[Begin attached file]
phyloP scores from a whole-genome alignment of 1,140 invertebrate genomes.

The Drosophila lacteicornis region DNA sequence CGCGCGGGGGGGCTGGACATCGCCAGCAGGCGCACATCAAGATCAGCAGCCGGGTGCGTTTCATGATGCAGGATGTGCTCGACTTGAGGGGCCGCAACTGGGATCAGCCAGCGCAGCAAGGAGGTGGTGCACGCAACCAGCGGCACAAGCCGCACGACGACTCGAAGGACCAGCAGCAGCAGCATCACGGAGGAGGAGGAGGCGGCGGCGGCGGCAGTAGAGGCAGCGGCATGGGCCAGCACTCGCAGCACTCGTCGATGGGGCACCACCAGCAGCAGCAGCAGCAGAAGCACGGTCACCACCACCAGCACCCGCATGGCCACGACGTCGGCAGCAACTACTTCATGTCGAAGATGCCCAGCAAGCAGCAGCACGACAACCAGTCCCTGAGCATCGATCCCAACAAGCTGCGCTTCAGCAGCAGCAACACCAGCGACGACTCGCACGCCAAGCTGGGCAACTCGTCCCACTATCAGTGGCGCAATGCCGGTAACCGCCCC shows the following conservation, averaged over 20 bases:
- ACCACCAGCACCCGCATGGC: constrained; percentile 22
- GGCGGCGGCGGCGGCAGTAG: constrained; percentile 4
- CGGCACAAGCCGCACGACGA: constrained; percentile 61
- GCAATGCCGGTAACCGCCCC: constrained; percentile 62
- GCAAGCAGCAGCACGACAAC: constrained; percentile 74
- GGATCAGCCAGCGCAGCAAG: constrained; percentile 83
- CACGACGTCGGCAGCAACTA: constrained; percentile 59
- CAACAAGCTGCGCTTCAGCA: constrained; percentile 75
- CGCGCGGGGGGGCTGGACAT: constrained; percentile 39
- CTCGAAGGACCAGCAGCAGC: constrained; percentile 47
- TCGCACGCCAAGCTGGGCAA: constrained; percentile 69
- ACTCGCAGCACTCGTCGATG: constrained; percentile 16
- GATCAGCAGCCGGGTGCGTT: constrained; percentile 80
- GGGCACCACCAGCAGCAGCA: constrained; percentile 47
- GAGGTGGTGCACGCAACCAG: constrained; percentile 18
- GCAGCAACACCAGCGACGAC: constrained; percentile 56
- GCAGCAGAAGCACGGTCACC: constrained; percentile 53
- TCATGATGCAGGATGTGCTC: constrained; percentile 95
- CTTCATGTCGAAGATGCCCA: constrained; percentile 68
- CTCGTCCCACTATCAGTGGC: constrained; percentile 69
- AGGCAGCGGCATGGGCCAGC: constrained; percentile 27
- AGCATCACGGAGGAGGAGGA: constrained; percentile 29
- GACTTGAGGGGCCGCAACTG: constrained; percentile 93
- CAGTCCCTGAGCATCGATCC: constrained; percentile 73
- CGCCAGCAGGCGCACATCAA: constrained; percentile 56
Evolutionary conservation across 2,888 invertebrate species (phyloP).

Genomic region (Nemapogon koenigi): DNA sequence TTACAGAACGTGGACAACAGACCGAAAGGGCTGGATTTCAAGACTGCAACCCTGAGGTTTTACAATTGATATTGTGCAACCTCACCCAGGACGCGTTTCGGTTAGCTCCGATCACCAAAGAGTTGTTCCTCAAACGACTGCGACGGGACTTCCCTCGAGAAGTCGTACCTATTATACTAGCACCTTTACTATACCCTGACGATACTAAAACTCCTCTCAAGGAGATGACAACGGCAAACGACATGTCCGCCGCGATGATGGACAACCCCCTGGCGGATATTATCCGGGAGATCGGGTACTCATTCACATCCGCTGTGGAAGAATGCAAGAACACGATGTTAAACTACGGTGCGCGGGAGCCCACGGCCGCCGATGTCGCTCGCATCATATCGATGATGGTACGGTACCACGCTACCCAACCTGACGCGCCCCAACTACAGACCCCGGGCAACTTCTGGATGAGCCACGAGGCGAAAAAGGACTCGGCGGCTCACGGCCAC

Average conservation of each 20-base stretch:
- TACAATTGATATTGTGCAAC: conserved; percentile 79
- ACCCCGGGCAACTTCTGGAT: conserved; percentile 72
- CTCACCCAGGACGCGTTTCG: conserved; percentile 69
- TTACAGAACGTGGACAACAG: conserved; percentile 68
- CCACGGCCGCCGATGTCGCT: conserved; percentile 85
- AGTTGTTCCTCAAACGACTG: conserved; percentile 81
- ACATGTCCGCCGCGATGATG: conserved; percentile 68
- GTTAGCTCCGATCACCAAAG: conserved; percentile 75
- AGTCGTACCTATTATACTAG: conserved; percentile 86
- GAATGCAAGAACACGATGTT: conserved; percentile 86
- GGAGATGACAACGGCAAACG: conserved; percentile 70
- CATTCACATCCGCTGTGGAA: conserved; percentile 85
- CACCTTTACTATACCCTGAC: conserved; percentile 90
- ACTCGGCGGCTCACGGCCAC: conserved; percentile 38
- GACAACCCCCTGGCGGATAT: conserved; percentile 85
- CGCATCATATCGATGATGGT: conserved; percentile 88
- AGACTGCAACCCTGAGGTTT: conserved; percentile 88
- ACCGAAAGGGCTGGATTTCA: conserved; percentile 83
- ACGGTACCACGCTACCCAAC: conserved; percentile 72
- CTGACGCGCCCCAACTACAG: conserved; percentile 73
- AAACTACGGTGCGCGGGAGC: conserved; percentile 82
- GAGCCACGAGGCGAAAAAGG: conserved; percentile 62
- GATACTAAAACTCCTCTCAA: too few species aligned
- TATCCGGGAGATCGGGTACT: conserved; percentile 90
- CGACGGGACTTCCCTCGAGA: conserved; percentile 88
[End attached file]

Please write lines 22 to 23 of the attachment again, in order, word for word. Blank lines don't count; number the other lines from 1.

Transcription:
- CTCGTCCCACTATCAGTGGC: constrained; percentile 69
- AGGCAGCGGCATGGGCCAGC: constrained; percentile 27